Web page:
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The list of White House officials that Congress wants to hear from continues to lengthen.

Last night, the Senate Judiciary Committee sent a letter to Karl Rove's deputy Scott Jennings, the Special Assistant to the President and Deputy Director of Political Affairs, asking him to appear before the committee "for interviews, depositions, or hearing testimony." The emails show Jennings right in the thick of the efforts to get Rove's former aide Scott Jennings installed as the U.S. attorney -- and to avoid the unnecessary hurdle of senate confirmation. The committee's already asked to hear from Karl Rove, former White House counsel Harriet Miers and deputy White House counsel William Kelley.

The committee also sent a letter asking to hear from Justice Department official William Moschella. Moschella, McClatchy reported earlier this week, claims responsibility for having pushed a measure slipped into the Patriot Act Reauthorization in late 2005 that made it possible for the attorney general to appoint interim U.S. attorneys for indefinite terms without Senate confirmation. Moschella claims that he advocated the change "without the knowledge or coordination of his superiors at the Justice Department or anyone at the White House."

Yesterday, the Senate committee authorized issuing subpoenas for Kyle Sampson, Gonzales' chief of staff who quit this week, Michael Elston, top aide to Deputy Attorney General Paul McNulty, Associate Attorney General Bill Mercer, Monica Goodling, Gonzales' senior counsel and White House liaison, and Mike Battle, the departing director of the office that oversees all 93 U.S. attorneys.

From The Los Angeles Times:

Still uncertain exactly why he was fired, former U.S. Atty. H.E. "Bud" Cummins III wonders whether it had something to do with the probe he opened into alleged corruption by Republican officials in Missouri amid a Senate race there that was promising to be a nail-biter.

Cummins, a federal prosecutor in Arkansas, was removed from his job along with seven other U.S. attorneys last year.

In January 2006, he had begun looking into allegations that Missouri Gov. Matt Blunt had rewarded GOP supporters with lucrative contracts to run the state's driver's license offices. Cummins handled the case because U.S. attorneys in Missouri had recused themselves over potential conflicts of interest.

But in June, Cummins said, he was told by the Justice Department that he would be fired at year's end to make room for Timothy Griffin — an operative tied to White House political guru Karl Rove.

In an interview Thursday, Cummins expressed disgust that the Bush administration may have fired him and the others for political reasons. "You have to firewall politics out of the Department of Justice. Because once it gets in, people question every decision you make. Now I keep asking myself: 'What about the Blunt deal?' "

A couple points to be made about this, one that adds credence to Cummins' charge, and one that doesn't.

Read More →

President Turns to an Insider to Negotiate on Dismissals Fred F. Fielding, the new White House counsel, turned up Wednesday afternoon on Capitol Hill. He had come to negotiate with Democrats, who are investigating whether politics played a role in the dismissal of eight federal prosecutors and demanding testimony from Karl Rove and other top aides to President Bush. But Mr. Fielding’s real task is even bigger and more delicate: to serve as the point man for the White House as it decides the future of Attorney General Alberto R. Gonzales, a longtime Texas friend and confidant of Mr. Bush." (New York Times)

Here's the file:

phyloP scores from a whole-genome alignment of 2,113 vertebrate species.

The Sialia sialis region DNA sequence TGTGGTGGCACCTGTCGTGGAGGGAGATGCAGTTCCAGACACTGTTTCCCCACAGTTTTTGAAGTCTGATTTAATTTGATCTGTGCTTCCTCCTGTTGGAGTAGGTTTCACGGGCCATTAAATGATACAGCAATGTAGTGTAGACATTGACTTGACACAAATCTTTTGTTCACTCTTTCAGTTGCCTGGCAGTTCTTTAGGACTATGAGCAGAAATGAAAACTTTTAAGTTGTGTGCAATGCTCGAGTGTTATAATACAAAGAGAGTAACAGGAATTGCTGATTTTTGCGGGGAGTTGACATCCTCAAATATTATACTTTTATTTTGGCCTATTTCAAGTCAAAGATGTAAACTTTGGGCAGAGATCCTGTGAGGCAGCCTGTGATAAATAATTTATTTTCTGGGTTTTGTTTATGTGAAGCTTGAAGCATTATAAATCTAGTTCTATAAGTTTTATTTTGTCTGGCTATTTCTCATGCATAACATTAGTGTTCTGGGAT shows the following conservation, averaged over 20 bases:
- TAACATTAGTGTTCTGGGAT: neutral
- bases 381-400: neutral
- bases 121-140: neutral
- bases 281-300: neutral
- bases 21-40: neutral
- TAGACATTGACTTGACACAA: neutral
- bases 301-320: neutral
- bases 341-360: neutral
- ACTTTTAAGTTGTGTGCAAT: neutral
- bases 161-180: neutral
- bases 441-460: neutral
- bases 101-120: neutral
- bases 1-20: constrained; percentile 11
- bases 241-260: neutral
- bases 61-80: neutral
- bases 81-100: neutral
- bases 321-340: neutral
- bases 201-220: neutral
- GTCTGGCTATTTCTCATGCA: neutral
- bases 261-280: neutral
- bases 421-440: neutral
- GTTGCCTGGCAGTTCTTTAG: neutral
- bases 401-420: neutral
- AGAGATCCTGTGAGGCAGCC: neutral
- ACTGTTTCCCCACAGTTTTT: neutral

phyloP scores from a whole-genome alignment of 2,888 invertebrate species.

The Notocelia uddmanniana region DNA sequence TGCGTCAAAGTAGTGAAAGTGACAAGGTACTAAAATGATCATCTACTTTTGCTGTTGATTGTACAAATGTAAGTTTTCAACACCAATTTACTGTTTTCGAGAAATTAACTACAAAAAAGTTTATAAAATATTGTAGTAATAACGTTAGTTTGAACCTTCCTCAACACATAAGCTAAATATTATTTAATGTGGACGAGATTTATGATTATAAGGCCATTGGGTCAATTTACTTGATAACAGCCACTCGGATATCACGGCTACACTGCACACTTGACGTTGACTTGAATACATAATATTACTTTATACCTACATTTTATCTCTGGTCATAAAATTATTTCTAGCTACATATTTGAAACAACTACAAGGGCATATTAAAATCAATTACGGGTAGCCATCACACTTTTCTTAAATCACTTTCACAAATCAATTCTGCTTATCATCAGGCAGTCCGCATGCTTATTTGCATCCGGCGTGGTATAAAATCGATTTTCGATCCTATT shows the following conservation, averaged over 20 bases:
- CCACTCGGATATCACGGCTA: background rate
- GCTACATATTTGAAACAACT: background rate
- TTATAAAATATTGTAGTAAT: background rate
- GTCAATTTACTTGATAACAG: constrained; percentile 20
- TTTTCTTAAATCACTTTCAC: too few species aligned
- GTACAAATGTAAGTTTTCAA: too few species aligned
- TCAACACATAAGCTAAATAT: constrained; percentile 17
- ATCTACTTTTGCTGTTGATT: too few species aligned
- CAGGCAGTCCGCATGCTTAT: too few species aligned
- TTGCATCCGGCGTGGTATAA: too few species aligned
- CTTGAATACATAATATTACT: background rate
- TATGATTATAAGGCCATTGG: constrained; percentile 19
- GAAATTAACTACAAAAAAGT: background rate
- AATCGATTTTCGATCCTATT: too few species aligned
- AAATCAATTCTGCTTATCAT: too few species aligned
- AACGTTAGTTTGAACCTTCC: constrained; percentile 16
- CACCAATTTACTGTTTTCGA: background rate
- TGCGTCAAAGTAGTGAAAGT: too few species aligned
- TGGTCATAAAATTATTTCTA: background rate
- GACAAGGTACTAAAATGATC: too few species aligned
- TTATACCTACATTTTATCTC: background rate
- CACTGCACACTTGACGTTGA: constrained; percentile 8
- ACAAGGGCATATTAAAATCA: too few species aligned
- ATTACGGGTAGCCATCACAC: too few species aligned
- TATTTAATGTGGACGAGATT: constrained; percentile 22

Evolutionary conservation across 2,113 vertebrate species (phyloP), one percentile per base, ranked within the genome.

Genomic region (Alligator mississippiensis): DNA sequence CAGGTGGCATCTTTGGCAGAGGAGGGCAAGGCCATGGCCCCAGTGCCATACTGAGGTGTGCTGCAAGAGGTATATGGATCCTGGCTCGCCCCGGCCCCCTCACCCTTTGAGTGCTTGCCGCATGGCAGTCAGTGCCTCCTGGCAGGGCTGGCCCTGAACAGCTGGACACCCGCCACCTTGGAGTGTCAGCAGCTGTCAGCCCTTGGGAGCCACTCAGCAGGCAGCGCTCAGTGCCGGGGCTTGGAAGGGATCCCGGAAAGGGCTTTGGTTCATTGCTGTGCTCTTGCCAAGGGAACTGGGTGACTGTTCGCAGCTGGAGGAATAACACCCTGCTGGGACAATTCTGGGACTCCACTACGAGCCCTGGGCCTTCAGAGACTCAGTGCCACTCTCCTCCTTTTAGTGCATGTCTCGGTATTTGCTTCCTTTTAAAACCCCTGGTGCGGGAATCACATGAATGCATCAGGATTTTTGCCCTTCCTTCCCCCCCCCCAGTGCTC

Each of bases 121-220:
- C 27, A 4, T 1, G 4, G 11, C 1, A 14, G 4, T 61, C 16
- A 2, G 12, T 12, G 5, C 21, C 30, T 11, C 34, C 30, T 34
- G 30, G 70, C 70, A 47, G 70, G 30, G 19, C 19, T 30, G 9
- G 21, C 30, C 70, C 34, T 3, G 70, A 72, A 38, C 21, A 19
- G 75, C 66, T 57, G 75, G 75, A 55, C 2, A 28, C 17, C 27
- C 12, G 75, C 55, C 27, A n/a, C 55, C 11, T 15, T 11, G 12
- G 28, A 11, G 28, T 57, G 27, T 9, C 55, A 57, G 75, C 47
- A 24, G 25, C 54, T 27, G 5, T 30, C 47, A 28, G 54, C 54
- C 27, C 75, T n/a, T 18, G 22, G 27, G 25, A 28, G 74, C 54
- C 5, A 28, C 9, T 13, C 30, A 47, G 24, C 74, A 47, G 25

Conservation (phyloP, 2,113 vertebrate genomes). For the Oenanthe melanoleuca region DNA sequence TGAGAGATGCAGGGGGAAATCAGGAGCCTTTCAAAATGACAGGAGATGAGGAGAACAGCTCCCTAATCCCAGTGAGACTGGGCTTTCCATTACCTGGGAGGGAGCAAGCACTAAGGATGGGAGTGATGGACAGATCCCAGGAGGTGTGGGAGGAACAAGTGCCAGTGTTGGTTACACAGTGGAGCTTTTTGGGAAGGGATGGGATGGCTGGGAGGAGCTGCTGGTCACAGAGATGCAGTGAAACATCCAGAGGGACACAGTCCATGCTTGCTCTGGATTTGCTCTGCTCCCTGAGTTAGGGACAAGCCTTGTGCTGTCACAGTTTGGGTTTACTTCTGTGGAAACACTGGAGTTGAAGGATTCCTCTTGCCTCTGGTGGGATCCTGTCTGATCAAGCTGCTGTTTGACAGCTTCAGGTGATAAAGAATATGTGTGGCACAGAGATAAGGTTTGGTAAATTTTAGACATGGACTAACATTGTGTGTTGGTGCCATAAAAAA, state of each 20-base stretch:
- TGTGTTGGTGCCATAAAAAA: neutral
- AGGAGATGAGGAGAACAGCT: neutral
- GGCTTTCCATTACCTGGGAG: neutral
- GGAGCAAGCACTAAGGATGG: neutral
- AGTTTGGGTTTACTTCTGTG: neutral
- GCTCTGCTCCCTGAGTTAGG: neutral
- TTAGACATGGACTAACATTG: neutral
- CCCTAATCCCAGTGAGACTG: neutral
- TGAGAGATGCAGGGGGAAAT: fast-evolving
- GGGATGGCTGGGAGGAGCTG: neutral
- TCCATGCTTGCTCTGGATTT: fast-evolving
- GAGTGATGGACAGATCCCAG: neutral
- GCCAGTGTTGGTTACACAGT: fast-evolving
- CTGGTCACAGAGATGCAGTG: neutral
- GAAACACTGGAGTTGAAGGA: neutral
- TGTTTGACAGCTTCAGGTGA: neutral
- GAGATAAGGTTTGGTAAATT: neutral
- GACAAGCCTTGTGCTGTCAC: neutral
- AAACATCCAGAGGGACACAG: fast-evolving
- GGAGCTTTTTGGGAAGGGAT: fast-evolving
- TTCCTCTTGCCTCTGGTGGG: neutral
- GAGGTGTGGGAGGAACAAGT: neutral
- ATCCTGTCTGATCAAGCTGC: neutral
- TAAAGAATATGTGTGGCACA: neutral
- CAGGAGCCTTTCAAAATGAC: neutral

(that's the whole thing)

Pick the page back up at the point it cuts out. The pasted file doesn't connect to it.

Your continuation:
Read More →

You can see it right here.

As with all our timelines, it's a work in progress, so suggestions and corrections are welcome -- send an email to talk(at) with the subject line "timeline."

I've put a permanent link to the timeline on the right sidebar for those who want to refer back to it in the future.

Now that the morning papers have taken a shot interpreting the email released late yesterday, let's take another look.

Shortly after the email's release, White House spokeswoman Dana Perino told reporters that the email does not show that the idea of firing certain or all U.S. attorneys began with Karl Rove. And, admittedly, the email backs her up. Of course, it certainly doesn't show that Rove didn't come up with the scheme, either.

The January 9th, 2005 email (subject line: "Re: Question from Karl Rove"), in which Justice Department official Kyle Sampson brainstorms on what to do about the U.S. attorneys, begins with "Judge and I discussed briefly a couple of weeks ago." He then goes on to say, “As an operational matter we would like to replace 15-20 percent of the current U.S. attorneys — underperforming ones," the "we" there being Sampson and Alberto Gonzales (who is called "Judge" because he was once a a Justice of the Supreme Court of Texas).

That puts Sampson and Gonzales discussing the idea way back in December, 2004. (A DoJ spokesperson said in a statement yesterday that Gonzales "has no recollection" of that discussion.)

Perino stuck to the line yesterday that the whole idea of firings all 93 U.S. attorneys started with White House counsel Harriet Miers. Perino says that "Karl Rove has a recollection of hearing it from Harriet, and thinking it was a bad idea. There is nothing in this e-mail that changes that.... [It] does not contradict nor is it inconsistent with what we have said."

Now, Miers didn't even take over as White House counsel until early February, 2005. But Perino said that in the months between her being named to the spot (November, 2004) and actually starting work, "she would have been thinking about transition issues." But Perino admits that it's "not clear when the idea first originates, but the bottom line is, the idea is never pursued."

But let's step back here for a moment.

Whether the idea of firing all the sitting U.S. attorneys was originally Miers' or Rove's brainchild or not is mostly a red herring at this point. Whatever the original seed of the purge, it clearly became an opportunity for the administration to push out federal prosecutors who were not "loyal Bushies." That's the idea that really matters. And Rove was involved in that effort from its first steps.